I saved the galaxy but was left feeling ultimately alone and yet fulfilled. The series has been something to look forward to these past few years. Each new game and new DLC story pack (a big no thank you to alternate appearances and weapon packs) gave me another chapter of the story of Mik Shepard, but now it was over. It was everything I had hoped it would be all those years ago when I first put the disc in my Xbox 360, and so much more. Mass Effect was the best ride of the generation despite the problems it had in some areas (no-one is pretending the games were perfect), and I can only hope that something else is able to match or maybe even surpass it at some point in time.

Until that point, I was Commander Shepard and this was my favourite series on the Citadel.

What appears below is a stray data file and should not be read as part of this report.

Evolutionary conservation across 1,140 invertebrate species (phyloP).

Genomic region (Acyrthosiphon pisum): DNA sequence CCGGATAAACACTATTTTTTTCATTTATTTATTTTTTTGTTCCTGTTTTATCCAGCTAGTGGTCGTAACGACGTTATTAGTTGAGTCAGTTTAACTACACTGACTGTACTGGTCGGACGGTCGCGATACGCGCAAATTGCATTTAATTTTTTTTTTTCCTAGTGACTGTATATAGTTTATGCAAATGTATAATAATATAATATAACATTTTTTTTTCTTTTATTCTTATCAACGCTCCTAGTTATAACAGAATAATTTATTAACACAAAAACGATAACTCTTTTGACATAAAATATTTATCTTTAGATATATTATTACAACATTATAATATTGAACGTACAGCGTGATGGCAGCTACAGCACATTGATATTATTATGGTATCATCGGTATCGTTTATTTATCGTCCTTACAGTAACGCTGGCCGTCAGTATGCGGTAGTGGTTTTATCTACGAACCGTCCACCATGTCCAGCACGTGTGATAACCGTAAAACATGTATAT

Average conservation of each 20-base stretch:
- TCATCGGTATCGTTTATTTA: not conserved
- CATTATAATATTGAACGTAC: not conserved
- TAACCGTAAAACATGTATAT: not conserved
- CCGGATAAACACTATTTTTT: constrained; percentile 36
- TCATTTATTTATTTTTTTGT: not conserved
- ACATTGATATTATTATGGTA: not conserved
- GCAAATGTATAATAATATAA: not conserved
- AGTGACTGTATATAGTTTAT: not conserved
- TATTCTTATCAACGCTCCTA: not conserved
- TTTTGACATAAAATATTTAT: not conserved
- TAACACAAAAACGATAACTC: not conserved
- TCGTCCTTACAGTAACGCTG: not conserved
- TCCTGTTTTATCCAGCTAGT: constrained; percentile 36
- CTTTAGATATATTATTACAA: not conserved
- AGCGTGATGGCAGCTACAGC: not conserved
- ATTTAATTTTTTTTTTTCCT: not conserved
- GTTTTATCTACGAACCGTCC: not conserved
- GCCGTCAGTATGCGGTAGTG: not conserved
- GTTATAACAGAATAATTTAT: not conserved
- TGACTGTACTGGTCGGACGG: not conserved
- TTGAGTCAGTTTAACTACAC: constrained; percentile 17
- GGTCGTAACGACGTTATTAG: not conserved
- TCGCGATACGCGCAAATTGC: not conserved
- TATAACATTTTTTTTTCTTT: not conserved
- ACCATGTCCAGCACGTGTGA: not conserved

I should go.


16 thoughts on “Mass Effect

  1. Poor Clint. I'll arrange to have a celebrity stand in front of your house and condescending explain that you can't make it through blog posts due to a lack of tea, then tell viewers at home to donate any excess teabags. :up:Rosie, you lush. I'm getting worried about your Martini love. It seems to be getting out of hand. :worried:

  2. I've seen an alcoholic try to make a sandwich out of an uncooked microwave lasagne and a tin of tomatoes. There was no bread anywhere in sight.